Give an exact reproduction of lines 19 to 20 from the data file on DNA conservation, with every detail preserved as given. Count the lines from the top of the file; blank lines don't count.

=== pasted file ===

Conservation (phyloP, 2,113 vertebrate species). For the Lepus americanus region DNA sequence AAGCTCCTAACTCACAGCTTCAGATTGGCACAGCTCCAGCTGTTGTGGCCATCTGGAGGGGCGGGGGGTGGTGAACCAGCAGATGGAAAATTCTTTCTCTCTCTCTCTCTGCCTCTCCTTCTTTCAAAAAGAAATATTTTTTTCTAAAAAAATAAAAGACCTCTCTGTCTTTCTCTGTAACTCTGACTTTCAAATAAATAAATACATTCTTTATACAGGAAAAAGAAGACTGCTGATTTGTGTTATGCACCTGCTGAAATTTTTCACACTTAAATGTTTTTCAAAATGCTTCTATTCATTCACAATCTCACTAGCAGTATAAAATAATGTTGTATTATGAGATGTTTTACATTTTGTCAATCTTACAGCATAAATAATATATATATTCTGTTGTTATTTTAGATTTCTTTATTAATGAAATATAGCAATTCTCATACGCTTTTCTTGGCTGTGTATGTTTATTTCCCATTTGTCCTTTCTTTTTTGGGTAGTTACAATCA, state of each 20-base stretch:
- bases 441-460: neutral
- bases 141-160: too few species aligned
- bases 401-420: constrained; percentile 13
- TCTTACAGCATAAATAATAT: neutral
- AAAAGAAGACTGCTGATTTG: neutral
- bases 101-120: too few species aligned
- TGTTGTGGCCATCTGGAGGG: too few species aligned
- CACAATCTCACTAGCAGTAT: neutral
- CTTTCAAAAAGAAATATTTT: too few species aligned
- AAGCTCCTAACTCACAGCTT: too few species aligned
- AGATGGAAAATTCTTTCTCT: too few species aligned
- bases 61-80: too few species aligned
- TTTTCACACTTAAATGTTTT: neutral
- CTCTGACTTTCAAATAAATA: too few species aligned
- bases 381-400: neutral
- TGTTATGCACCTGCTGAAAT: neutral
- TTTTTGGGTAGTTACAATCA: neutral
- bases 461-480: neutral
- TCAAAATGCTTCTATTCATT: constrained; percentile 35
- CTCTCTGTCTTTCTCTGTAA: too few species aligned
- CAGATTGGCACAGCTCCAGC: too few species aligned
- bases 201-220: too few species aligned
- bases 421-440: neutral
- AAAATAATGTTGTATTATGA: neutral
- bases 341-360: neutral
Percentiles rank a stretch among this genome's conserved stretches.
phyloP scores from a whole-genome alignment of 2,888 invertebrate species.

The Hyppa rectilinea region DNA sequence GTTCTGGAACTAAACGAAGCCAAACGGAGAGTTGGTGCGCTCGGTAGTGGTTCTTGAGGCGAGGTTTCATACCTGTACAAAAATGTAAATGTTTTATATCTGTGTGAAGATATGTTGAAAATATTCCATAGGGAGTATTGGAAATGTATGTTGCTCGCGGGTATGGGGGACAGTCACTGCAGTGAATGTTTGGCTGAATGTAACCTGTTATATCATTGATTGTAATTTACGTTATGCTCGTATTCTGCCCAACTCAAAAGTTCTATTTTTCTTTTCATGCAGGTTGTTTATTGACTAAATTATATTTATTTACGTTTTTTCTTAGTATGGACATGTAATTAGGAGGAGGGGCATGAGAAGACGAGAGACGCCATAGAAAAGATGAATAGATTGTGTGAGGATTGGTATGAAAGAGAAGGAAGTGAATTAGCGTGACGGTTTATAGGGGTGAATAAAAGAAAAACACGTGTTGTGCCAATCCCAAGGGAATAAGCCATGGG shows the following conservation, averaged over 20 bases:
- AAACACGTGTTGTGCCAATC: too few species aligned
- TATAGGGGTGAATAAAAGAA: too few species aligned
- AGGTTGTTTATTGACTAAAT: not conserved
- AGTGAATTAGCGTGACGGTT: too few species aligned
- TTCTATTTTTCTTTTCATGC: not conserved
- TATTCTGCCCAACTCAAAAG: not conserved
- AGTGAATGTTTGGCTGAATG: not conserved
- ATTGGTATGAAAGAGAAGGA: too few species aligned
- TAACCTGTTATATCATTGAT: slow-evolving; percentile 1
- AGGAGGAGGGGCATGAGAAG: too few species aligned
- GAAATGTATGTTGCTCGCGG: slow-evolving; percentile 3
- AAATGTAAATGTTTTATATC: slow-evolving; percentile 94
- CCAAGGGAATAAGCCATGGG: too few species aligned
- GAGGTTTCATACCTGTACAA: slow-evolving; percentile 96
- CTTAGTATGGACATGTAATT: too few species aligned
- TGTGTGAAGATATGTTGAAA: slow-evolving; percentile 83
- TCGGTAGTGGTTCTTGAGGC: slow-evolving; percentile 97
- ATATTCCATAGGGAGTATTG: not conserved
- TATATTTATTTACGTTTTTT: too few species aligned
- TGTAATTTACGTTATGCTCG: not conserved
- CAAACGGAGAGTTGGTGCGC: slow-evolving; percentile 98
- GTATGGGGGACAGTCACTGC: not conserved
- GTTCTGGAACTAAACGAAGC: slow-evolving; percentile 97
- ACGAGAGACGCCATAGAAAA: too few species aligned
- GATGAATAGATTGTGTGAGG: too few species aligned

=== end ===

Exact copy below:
- bases 461-480: neutral
- TCAAAATGCTTCTATTCATT: constrained; percentile 35